There are a lot of atoms out there that live on the verge of existence. These are called rare isotopes and tend to only be created in experiments designed to specifically create them. Most of them almost immediately decay back out of existence in tiny fractions of a second. But these short-lived creatures can tell us a lot about other areas of science, and also have many applications. The rare isotopes are unusual and unstable because they have a either a strange number of neutrons or protons in the nucleus.
Witold Nazarewicz of the University of Tennessee, Knoxville, and Oak Ridge National Laboratory said in the opening plenary talk here, "The study of rare isotopes makes the connection between the Standard Model, complex systems, and the cosmos."
In a whirlwind 36 minutes, Nazarewicz crammed in an overview of many hours worth of material that left me reeling with fascinating ideas and information.
Here are a few highlights for me.
The alpha-knife for cancer treatment
Radioactive nuclei can be used for a bunch of different purposes, including a host of medical applications. One example that is now being explored is the "alpha-knife". (The name plays off the gamma knife.)
Terbium-149 emits alpha particles (the nucleus of helium, with two protons and two neutrons) which can be used to target tumors. Test on mice at the ISOLDE facility at CERN have shown that applications of the alpha-knife have extended the lives of mice with cancer remarkably well. It's early days but this could be a new application of radioactive particles for cancer treatment
How to skin an atom: Pygmy dipoles and neutron stars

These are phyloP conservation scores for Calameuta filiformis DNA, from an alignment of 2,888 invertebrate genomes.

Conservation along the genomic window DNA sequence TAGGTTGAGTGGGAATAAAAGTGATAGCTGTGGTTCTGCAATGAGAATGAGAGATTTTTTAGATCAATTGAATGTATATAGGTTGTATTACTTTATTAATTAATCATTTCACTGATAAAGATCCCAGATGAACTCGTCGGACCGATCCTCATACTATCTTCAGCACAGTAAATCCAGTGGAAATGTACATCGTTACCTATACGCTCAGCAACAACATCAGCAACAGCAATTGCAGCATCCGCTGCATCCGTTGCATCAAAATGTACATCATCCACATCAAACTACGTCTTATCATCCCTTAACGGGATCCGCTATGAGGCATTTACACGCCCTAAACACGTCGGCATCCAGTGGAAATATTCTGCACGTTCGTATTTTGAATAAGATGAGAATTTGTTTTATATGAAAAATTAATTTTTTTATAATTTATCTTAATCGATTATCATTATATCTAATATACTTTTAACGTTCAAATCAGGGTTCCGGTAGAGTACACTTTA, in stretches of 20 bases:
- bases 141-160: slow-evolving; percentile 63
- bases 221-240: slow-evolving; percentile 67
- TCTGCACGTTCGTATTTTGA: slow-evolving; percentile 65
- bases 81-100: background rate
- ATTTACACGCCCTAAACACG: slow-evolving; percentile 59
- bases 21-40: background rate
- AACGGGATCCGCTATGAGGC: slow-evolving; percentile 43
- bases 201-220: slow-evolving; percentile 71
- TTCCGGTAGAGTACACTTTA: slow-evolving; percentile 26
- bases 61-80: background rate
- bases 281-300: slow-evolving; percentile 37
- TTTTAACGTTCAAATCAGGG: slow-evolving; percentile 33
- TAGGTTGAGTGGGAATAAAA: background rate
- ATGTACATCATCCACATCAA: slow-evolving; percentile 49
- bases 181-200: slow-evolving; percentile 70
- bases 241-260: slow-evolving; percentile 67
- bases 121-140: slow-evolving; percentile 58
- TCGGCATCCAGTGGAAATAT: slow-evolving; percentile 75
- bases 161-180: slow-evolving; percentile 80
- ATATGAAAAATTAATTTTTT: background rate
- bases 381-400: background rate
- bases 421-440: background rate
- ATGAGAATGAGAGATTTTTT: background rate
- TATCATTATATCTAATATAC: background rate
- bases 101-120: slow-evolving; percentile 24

Some neutron-rich nuclei develop an outer skin of neutrons, with the protons more confined in the center. For example, consider the isotopes that have a total of 100 neutrons and protons. Sn-100 (tin with 50 protons and 50 neutrons) has the protons and neutrons distributed in the same way through the nucleus. However Zn-100 (zinc with 30 protons and 70 neutrons) has a very identifiable skin of neutrons. This can even be measured.
Many nuclei wobble about in various ways and a nucleus like Sn-100 has the bulk of protons and neutrons slightly separated on average (called a dipole) and it oscillates back and forth. A nucleus like Zn-100 has an additional kind of dipole caused by the neutron skin. This has been called a "pygmy dipole".
The useful part of the pygmy dipole is that it reveals a lot of information about what a dense collection of neutrons is like, and so can tell us about what neutron stars must be like, without having to try to measure a neutron star itself. Neutron stars are fascinating objects and I mentioned them in a previous post about black holes. This is just one of the cosmic implications of nuclear physics!
When the laws of physics go pear-shaped
Radium-225 (88 protons, 137 neutrons) has a configuration of protons and neutrons that makes the whole nucleus have the shape of a pear. Experiments on this nucleus allow physicists to test fundamental properties of the laws of nature including CP violation. (See our 60 seconds on the topic). This is an area that is usually studied through the decay of particles in collider experiments but this different approach give other complementary information.
Has magic gone awry?
A long-standing understanding of nuclear structure suggests that certain nuclei are more stable than others. These happen when the number of protons or neutrons is one of the so-called "magic numbers"--2, 8, 20, 28 for example. A bunch of new experiments have shown that perhaps these numbers aren't as magical as previously thought. Experimenters are finding nuclei that are more stable with 14, 16, or 32 protons or neutrons in the nucleus. It's not quite time to rewrite the textbooks but it is enough to cause a rethink of just how magical the magic numbers really are. And it will lead to a better understanding of what makes a nucleus stable in the first place.
With all this physics in just one talk, I'm not sure my brain will be able to keep it all in, but it's been a great start to the conference!
See all posts from the American Physical Society April 2008 conference here.